This breathing practice makes use of a Hoberman sphere. This is a geodesic dome that can be folded and unfolded. You can use this to teach your child breath awareness.
This toy is also called a “breath ball” because the movement of the dome mimics the movement of breathing.
When the dome folds inward, your kids imagine the breathing out contraction, and when the dome expands they imagine the lungs expanding when they breathe in.
1. Tell your kids to gently hold the breathing ball with 2 hands in front of their belly.
2. They should hold one sphere on the opposite sides of the surface
3. They should take a deep breath in and make sure the ball expands as their belly expands.
4. They should breathe in fairly slowly as they fully expand the ball.
5. When breathing out, they should allow the sphere to contract to its smallest size.
6. They should repeat this a few times. You can count along in a rhythm with them to make it more interesting.
How Parents Can Help Children Master Mindfulness
The best way to teach is to lead by example. So, you have to discover how to be always mindful as a parent before you can pass on this knowledge and act to your children.
As a parent, you have to take time to notice your own feelings, and then you have to pause before responding, and never forget to practice listening.
These tips will help you imbibe mindfulness in your children and also enable you to appreciate your children’s capacity to be present in each moment.
- Make sure you practice mindfulness yourself
- Ensure your kids are ready to practice mindfulness. They might not pay attention or do it well if they are eager to play and run around. This time might not be the best time to do observe or teach mindfulness for the first time.
- Explain to your kids what mindfulness is and what it is not. Give them examples of what mindfulness is not like denying or suppressing thoughts. Mindfulness is listening to your body.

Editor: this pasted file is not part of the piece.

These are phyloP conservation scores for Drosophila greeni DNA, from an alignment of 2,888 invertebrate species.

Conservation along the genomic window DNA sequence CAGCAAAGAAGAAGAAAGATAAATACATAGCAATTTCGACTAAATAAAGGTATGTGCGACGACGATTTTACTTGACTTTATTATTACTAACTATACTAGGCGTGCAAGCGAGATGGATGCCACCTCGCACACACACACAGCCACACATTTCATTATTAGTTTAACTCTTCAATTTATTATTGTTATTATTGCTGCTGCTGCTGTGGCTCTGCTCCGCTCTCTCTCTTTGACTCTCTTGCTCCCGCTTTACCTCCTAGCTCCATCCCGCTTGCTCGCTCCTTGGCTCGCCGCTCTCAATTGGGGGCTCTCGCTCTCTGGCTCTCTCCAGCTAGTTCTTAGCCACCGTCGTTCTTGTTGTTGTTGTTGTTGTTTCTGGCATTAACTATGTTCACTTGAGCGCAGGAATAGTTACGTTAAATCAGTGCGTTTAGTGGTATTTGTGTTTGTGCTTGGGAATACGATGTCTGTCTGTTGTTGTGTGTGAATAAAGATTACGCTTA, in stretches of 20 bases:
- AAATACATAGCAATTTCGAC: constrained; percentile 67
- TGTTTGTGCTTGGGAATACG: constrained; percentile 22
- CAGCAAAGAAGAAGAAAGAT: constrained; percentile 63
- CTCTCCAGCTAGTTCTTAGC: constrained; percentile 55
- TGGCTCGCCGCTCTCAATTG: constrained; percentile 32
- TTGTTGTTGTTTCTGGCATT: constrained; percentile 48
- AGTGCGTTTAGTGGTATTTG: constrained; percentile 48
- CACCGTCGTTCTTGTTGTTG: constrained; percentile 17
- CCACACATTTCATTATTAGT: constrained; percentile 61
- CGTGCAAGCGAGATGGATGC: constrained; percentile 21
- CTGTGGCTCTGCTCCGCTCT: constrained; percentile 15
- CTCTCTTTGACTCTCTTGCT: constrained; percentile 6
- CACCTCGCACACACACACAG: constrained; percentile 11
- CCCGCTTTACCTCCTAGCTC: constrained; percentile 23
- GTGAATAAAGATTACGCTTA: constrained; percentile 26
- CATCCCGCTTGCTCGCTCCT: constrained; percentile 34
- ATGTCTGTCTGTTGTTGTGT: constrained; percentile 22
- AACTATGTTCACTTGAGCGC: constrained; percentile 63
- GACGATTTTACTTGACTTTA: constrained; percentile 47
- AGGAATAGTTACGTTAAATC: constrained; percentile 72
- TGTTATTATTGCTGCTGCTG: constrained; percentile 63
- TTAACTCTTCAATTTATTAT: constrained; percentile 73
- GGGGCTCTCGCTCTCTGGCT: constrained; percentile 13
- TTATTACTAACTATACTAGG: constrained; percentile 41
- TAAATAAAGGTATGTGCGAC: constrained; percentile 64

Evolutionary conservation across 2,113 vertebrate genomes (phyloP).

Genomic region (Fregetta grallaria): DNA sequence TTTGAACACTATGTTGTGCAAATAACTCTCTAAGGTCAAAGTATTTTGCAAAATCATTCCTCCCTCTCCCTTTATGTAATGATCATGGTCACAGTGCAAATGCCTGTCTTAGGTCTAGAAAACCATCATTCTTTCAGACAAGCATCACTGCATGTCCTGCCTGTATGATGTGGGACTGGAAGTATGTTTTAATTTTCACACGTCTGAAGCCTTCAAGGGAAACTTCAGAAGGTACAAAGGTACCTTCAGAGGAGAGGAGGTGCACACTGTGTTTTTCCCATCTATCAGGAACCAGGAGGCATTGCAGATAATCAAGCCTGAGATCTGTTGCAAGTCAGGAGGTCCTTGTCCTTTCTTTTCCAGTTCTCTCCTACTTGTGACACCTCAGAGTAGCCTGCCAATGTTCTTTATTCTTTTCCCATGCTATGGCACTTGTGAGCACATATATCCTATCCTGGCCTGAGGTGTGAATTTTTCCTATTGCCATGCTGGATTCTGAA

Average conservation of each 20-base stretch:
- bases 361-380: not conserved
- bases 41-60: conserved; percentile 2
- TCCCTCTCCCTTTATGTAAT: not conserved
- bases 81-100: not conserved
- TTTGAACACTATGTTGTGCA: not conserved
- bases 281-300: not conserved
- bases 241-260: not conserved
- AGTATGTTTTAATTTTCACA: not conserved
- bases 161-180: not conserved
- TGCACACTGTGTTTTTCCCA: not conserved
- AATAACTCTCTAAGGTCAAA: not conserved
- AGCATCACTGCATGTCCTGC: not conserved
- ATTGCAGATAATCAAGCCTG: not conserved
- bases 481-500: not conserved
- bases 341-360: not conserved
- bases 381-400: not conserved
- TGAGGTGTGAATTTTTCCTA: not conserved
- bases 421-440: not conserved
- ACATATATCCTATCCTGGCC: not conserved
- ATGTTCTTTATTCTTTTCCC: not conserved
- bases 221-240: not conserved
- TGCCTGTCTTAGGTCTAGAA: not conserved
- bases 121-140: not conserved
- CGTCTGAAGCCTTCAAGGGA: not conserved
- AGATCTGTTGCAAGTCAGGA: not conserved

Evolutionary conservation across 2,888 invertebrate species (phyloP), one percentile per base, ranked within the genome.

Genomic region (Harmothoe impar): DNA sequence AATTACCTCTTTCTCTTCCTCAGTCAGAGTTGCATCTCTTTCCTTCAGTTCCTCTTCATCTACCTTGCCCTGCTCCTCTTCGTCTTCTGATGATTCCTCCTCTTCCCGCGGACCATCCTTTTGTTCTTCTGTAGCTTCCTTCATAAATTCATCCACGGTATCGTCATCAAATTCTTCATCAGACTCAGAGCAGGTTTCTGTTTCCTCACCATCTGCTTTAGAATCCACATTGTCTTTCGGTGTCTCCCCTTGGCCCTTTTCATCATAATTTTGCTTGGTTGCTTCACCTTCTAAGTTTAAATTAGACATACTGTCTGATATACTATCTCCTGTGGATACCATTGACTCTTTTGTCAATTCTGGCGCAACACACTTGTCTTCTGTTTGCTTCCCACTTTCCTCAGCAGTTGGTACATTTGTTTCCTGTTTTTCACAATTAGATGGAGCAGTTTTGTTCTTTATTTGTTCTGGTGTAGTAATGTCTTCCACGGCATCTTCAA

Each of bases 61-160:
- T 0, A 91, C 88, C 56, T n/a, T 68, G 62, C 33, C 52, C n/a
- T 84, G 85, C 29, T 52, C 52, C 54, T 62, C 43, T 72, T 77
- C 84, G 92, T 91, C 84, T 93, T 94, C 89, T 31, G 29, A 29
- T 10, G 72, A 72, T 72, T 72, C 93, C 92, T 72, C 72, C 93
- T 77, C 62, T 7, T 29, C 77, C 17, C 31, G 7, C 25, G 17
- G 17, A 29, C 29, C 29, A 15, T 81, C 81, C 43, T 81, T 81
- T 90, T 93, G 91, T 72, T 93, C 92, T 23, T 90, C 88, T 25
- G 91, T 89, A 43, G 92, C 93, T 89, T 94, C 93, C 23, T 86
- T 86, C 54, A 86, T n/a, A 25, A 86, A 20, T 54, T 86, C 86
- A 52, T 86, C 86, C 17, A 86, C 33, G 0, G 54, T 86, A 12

- Make sure all your teachings are in an age-appropriate way. Use words your children will understand.
- Practice mindfulness with them. When you are a model it will make all the difference.
- Let them know that it is okay to get off track. Teach them how to gently guide themselves back to mindfulness when they lose focus.
- Always end the practice by doing something they enjoy. Check out great activities for kids here. This will make them attach a positive feeling to it and they will be eager to do it next time with you. In fact, they might remind you when you forget.
- Always keep the purpose of mindfulness practice in mind. Join your children in the mindfulness practice in positive and fun situations. Never use it as a disciplinary tool else your children associate it with negativity and punishment.
- Incorporate mindfulness into their daily routine.
- Ensure that the environment supports a successful practice. You can adjust the positions of the furniture or you have all of them switch positions.
- Involve your children in practice and preparation. Assign a day of the week to each child to remind you and his/her siblings that it is time to practice mindfulness. They can also set up the tools or arrange the place.
- Share your own experience with your children as this will help them understand how mindfulness is important, applied, and practiced in everyday life.
Let them know how you redirected yourself when you felt distracted or overwhelmed during a mindfulness session.
- Ask your children to share their own experiences.
- Practice mindfulness every day. The more you do this with your kids, the more it will be easier to engage them.
With the tips in this post, I hope you will be able to imbibe this into your kids and watch their character, health, and whole life transform.